Credit: SACOG

SACOG awards $132 million to 54 projects

Sacramento, CA- Transportation projects ranging from converting an abandoned Sacramento rail line into a bike trail to making a dangerous Yuba County road safer are among the 54 projects that were recently awarded $132.4 million by the Sacramento Area Council of Governments (SACOG) through its Regional, Community Design, and Green Region programs.

“These projects represent some of the best thinking by transportation planners across the entire Greater Sacramento area…”

“These projects represent some of the best thinking by transportation planners across the entire Greater Sacramento area and I’m especially pleased to see some of the excellent work being done outside of Sacramento’s borders,” said Jay Schenirer, the chair of SACOG.

Pedal power in Sacramento

The City of Sacramento’s Del Rio Trail project was granted $6 million to help build 4.8 miles of a multiuse cycle trail, a walking path, and intersection crossings along the abandoned railway corridor west of Freeport Blvd.

Once completed, the Del Rio Trail will provide a direct north/south route through the Land Park, South Land Park, Freeport Manor, Z’Berg, Pocket, and Meadowview neighborhoods between Interstate 5 and Freeport Blvd. It will connect the Sacramento River Parkway to Freeport Shores Trail and South Sacramento Parkway West, making access safer for pedestrians and cyclists who currently use the busy four-lane, 40mph Freeport Blvd.

Safety first for Yuba County

Yuba County’s busiest road is also one of California’s most dangerous. North Beale Rd has been cited by Caltrans as one of state’s top five percent of unsafe road, with 69 injury accidents along a three-quarter mile stretch between 2006 and 2017. SACOG’s award of $2.3 million to Yuba County from its Community Design program will help the county rehabilitate this vital corridor, funding sidewalks, bike lanes, crossings, and landscaping to make it safer and more inviting for pedestrians and cyclists. It already gets plenty of use by pedestrians, as it connects the community of Linda to Yuba Community College and Beale Air Force Base, one of the largest employers between Sacramento and Oregon.

Fix-it-First on Sunrise Blvd.

Drivers, cyclists, and pedestrians alike will welcome the improvements coming to Sunrise Blvd around the Sunrise light rail station as part of a City of Rancho Cordova project SACOG is supporting with a grant of $2.5 million. The project embraces California’s “Fix-it-First” approach to infrastructure by repaving the section of Sunrise Blvd from Folsom Blvd south to the Folsom Canal with long-life rubberized asphalt, as well as building a bike path linking the Folsom South Canal Trail to Sunrise light rail station. This path will close the gap between the canal path and the Sunrise Bicycle Trail, which leads to the American River Trail. For pedestrians, the sidewalk improvements and median strip landscaping will make the route more appealing and safer, as it will incorporate new ramps, widen the sidewalk, and add shade trees.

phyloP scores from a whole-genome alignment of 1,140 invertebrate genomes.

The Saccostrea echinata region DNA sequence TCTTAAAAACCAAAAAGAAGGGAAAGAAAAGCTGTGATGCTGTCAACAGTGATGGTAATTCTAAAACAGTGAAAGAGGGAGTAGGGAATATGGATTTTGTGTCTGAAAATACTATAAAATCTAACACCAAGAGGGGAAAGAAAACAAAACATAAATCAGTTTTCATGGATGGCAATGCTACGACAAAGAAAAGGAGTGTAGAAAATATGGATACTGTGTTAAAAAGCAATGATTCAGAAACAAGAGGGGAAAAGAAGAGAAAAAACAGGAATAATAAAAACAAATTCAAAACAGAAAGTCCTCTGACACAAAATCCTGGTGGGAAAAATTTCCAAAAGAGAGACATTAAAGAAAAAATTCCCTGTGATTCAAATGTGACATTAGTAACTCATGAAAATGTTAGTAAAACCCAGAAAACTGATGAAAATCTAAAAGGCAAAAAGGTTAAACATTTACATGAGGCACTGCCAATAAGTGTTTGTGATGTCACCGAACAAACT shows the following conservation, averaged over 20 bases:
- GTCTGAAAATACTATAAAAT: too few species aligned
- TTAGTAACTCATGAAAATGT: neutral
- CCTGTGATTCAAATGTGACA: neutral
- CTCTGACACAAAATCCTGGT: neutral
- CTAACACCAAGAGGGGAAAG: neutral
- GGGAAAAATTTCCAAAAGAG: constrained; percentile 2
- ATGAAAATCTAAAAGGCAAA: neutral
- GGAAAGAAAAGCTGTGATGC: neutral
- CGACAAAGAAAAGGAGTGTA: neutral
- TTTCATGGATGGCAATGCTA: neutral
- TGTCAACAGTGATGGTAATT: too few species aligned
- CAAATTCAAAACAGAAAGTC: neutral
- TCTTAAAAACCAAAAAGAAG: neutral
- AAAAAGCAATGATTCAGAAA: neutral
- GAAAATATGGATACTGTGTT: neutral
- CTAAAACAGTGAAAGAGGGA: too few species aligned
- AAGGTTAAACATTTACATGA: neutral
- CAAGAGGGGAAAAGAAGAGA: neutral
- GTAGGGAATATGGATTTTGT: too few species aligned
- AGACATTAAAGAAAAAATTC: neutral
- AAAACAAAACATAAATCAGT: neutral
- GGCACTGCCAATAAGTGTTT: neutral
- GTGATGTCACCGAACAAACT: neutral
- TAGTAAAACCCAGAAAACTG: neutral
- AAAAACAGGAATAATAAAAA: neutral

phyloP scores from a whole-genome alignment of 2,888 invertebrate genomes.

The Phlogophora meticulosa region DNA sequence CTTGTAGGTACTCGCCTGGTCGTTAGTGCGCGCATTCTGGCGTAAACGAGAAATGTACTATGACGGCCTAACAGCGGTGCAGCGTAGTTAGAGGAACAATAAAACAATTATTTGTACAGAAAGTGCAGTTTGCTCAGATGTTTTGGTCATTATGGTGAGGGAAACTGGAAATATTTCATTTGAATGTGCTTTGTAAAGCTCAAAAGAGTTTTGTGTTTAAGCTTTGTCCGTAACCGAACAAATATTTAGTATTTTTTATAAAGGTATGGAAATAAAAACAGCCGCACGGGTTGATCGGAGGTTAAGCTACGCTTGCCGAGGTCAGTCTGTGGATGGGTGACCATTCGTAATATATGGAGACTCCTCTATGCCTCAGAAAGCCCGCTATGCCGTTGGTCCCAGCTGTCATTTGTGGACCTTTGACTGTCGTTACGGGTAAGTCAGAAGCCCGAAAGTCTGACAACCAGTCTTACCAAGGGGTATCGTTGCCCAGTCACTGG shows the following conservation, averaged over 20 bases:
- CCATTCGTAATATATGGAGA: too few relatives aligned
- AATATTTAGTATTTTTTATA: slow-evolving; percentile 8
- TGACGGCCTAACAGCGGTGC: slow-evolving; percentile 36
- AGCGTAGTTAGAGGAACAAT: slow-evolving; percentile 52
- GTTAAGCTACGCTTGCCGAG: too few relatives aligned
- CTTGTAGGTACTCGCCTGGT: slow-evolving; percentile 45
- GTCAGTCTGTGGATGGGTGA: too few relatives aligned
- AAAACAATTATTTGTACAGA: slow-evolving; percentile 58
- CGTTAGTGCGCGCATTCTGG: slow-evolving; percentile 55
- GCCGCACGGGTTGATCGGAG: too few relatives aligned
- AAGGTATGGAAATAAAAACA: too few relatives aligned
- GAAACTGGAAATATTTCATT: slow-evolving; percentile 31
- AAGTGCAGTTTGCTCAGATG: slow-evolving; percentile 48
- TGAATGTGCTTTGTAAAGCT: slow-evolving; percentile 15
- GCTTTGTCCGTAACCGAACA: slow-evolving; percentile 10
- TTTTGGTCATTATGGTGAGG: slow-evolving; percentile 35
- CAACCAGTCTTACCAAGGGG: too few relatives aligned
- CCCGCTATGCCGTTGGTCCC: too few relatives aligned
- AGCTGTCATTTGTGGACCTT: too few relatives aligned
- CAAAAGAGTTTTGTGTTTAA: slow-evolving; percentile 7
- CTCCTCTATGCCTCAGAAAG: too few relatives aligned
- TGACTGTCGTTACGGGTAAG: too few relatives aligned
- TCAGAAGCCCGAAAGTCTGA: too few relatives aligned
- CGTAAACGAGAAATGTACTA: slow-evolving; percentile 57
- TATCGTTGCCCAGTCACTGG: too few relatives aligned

In Yolo County, SACOG awarded $4.2 million to help rehabilitate County Road 98, a rural-to-urban corridor between Woodland and Davis that is one of the county’s busiest roads, used by commuters, cyclists, farm equipment and gravel trucks. The project will provide eight-foot shoulders for cyclists and 12-foot shoulders for slow agricultural vehicles to move safely, as well as extending a bike path and intersection improvements.

Cyclists and tractors co-existing in Yolo County

Charging ahead in Yolo County
SACOG’s Green Region program awarded its first round of funding totaling $11.7 million to four projects, out of 12 applicants who together requested $39.2 million. One of the successful projects was from Valley Clean Energy, who were awarded $2.9 million to buy and install the county’s first DC fast chargers for electric vehicles along key Yolo County highways and other strategic locations, as well as portable solar chargers for remote areas and community events. The award will also support an electric microtransit pilot program in Davis. These efforts will promote the use of more electric vehicles in the county, leading to cleaner air for all its residents.

Over the last 15 years, SACOG has conducted regional funding rounds every two or three years. Projects are selected to receive flexible funds for road, transit, bicycle, and pedestrian projects within the four-county region (Sacramento, Sutter, Yolo, and Yuba counties). “SACOG’s December funding round is one of the most important opportunities we have to help deliver key transportation projects throughout our region. I’m impressed by the steps forward for cyclist and pedestrian safety and the road improvements for all users demonstrated by so many of these projects,” said James Corless, the executive director of SACOG.

SACOG received 86 applications from 27 project sponsors requesting $343.6 million in funding across the Regional, Community Design, and Green Region programs. Of these, SACOG was able to fully fund 32 projects and partially fund another 22, for a total of $132.4 million. The funds came from sources such as the Regional Surface Transportation Program, Congestion Mitigation and Air Quality Program, State Transportation Improvement Program, and SACOG Managed Funds.

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